Archeological Survey of India finds 2,300-year-old artefacts in Odisha. Artefacts believed to be 2,300-year-old at the Asurgarh Fort in Odisha’s Kalahandi district. It reveals a number of brick structures. Wedge shaped bricks are also noticed in the circular structures. Most of the structures have terracotta tiles with grooves and hole for socketing. It is assumed that Asurgarh people during that time probably used stone rubbles and tile fragments for flooring their houses and the streets. Silver punch marked coins, silver and copper toe ring and earrings, beads of carnelian, jasper, beryl, garnet, agate and coral has also been found. Other discovered artefacts include, glass bangle pieces of different designs and colours, sling balls, pestle, iron equipment like small wheel, ring, and arrow head. Silver punch mark coins indicates about long distant trade and association of hinterland people with seafaring people.
Asurgarh Fort
Fort is surrounded by moat on its northern, eastern and southern sides. Sandul river flows to the north. The fort had four wide gates in four cardinal directions and at each gate was installed one guardian deity. Deities are named as Ganga at the eastern gate, Kalapat at the western, Vaishnavi at the northern and Dokri at the southern gate,

Rio de Janeiro recognised as World Capital of Architecture 2020
Rio de Janeiro has been recognised as ‘World Capital of Architecture’ for 2020 by The United Nations Educational, Scientific and Cultural Organisation (UNESCO). Rio de Janeiro will be hosting the World Congress of the International Union of Architects (UIA) in July 2020. The theme of the 2020 World Congress of the International Union of Architects is “All the worlds. Just one world,” UNESCO in the release said that “Through the range and quality of its activities, the World Capital of Architecture in Rio de Janeiro will demonstrate the crucial role of architecture and culture in sustainable urban development.”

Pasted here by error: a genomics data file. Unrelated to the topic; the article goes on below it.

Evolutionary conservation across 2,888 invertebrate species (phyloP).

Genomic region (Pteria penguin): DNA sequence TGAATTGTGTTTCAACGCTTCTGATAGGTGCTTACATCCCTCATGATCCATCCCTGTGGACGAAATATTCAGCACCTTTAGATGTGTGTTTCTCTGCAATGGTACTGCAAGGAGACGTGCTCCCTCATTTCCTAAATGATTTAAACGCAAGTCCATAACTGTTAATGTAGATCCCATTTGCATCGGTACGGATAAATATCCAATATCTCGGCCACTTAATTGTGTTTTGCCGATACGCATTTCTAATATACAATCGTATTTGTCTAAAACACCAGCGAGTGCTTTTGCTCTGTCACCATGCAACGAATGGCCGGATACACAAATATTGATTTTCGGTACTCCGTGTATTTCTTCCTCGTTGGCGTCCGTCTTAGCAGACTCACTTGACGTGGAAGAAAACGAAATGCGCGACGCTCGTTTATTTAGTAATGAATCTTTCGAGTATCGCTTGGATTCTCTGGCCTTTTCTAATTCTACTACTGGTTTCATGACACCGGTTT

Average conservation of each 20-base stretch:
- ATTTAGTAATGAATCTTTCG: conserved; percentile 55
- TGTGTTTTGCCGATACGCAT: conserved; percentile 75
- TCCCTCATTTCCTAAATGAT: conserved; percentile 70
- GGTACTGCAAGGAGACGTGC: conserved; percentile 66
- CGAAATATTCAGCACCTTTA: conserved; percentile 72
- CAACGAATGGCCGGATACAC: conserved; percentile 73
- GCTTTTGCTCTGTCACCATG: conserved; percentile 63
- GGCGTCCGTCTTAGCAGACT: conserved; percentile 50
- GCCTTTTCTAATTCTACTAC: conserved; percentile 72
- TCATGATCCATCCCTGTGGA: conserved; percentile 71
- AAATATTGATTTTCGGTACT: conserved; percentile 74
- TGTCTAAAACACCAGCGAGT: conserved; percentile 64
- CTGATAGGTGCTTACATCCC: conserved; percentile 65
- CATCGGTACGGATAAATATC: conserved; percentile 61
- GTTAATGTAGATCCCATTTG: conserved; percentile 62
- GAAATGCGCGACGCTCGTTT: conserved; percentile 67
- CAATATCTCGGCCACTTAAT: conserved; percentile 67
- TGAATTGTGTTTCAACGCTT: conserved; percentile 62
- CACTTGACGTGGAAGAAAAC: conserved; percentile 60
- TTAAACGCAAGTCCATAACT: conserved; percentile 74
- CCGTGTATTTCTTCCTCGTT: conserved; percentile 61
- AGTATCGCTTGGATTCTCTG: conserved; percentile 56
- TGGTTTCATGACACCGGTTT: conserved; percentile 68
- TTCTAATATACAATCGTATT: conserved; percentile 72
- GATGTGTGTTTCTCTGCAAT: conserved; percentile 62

World Capital of Architecture
The World Capital of Architecture initiative underscores the common commitment of UNESCO and the UIA to preserve architectural heritage in the urban context. UNESCO designates the World Capital of Architecture as per the partnership agreement with the UIA. The World Capital of Architecture also hosts the UIA’s World Congress, an event that takes place every three years. The World Capital of Architecture aims to become an international forum for debates about pressing global challenges from the perspectives of culture, cultural heritage, urban planning and architecture.
United Nations Educational, Scientific and Cultural Organization (UNESCO)
A specialized agency of the United Nations (UN) based in Paris. Its declared purpose is to contribute to peace and security by promoting international collaboration through educational, scientific, and cultural reforms in order to increase universal respect for justice, the rule of law, and human rights along with fundamental freedom proclaimed in the United Nations Charter. It is the successor of the League of Nations’ International Committee on Intellectual Cooperation. UNESCO pursues its objectives through five major programs: education, natural sciences, social/human sciences, culture and communication/information.  Projects sponsored by UNESCO include literacy, technical, and teacher-training programs, international science programs, the promotion of independent media and freedom of the press, regional and cultural history projects, the promotion of cultural diversity, translations of world literature, international cooperation agreements to secure the world’s cultural and natural heritage (World Heritage Sites) and to preserve human rights, and attempts to bridge the worldwide digital divide. It is also a member of the United Nations Development Group.